I once heard the late John Ciardi (NPR's "A Word in Your Ear") try to explain that the 1920s idiom, "copacetic" (meaning completely satisfactory), entered into the African-American vocabulary in Harlem from the days when Jews and African Americans lived there together. He argued that copacetic has the same meaning as the Israeli idiom "kol b'seder" which literally means "all is in order." The problem with that, said my Harlem-raised father-in-law, is that the Jews in Harlem spoke Yiddish and kol b'seder was not used in Yiddish. The dictionary I've got is not helpful. Can someone come up with a better explanation?
The etymology is disputed and linguists do not seem to have a consensus.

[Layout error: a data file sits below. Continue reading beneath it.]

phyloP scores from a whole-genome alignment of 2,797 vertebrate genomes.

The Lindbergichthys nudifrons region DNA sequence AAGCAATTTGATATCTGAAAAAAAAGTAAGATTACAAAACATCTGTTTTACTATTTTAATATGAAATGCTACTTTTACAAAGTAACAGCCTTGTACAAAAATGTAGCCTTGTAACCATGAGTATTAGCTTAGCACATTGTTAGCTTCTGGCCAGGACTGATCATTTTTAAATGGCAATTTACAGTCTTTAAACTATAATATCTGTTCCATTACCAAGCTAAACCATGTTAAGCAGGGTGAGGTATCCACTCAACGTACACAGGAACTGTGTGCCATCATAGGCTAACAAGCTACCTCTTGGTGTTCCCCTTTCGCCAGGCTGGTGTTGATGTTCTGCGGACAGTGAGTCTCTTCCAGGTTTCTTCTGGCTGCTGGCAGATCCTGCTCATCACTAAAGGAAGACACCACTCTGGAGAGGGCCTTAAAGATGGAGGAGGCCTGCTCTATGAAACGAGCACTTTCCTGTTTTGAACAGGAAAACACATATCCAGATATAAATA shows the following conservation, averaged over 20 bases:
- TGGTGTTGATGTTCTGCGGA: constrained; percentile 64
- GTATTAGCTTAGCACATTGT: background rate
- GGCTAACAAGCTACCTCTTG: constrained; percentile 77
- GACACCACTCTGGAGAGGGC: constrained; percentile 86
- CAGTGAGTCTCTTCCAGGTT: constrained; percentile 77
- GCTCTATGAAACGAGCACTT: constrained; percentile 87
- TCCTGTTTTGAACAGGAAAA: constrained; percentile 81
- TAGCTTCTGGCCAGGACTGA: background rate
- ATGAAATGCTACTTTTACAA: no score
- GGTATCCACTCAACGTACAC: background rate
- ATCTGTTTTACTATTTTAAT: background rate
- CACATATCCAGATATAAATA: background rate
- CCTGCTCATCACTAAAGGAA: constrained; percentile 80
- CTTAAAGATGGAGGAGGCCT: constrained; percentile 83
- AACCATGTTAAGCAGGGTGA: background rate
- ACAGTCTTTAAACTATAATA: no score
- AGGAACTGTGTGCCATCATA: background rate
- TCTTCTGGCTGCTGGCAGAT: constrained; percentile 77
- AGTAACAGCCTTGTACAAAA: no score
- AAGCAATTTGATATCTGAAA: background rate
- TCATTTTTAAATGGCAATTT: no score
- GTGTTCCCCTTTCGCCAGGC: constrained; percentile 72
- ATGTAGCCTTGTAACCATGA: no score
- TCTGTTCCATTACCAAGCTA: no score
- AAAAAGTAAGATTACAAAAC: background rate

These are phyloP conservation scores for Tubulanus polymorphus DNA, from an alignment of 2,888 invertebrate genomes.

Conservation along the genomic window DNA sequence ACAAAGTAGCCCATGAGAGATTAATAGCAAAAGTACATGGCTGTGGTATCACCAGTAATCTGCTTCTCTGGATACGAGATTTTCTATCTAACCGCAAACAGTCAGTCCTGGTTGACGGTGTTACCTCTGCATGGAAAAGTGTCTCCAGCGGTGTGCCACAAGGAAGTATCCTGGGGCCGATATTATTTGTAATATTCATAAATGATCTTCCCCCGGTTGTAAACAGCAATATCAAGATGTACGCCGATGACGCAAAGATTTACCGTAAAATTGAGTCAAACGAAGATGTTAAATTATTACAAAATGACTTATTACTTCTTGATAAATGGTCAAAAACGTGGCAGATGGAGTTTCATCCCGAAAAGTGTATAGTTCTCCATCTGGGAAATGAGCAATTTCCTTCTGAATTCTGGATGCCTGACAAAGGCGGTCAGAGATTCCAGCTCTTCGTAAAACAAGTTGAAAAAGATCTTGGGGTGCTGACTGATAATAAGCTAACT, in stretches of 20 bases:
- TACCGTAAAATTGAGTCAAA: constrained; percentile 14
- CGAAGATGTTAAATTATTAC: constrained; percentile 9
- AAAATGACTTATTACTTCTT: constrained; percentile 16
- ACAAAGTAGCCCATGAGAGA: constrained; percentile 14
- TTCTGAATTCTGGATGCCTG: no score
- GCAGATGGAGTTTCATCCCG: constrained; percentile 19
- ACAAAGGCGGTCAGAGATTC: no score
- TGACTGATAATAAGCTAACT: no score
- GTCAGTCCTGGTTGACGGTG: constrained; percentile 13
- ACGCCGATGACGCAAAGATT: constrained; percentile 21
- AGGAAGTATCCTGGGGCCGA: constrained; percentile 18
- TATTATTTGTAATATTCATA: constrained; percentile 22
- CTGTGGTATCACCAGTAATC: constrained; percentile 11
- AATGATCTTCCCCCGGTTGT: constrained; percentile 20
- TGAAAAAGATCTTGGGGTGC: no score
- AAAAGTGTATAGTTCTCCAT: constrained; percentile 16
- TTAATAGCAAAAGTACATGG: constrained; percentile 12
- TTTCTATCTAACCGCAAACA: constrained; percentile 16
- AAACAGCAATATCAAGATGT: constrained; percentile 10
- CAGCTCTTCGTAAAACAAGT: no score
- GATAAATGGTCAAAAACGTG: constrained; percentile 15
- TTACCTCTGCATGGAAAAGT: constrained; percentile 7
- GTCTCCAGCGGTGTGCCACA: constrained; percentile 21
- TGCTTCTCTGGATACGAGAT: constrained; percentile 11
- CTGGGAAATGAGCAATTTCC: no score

Michael Quinion lists a number of implausible reasons and finally ends it with the first clear sighting of the word. This seems to be the closest we could get to a verifiable origin.
“Now there’s the kind of a man! Stout as a buffalo an’ as to looks I’d call him, as ye might say, real copasetic.” Mrs. Lukins expressed this opinion solemnly and with a slight cough. Its last word stood for nothing more than an indefinite depth of meaning.
A Man for the Ages, by Irving Bacheller, 1919.
I've heard this comes from observation of Jews during the British occupation of Palestine. They'd yell "hakol b'seder" when the coast was clear. It then got absorbed into the jazz/beat culture which was looking for words to express postmodern sort of meanings.
protected by tchrist♦ May 25 '14 at 18:09
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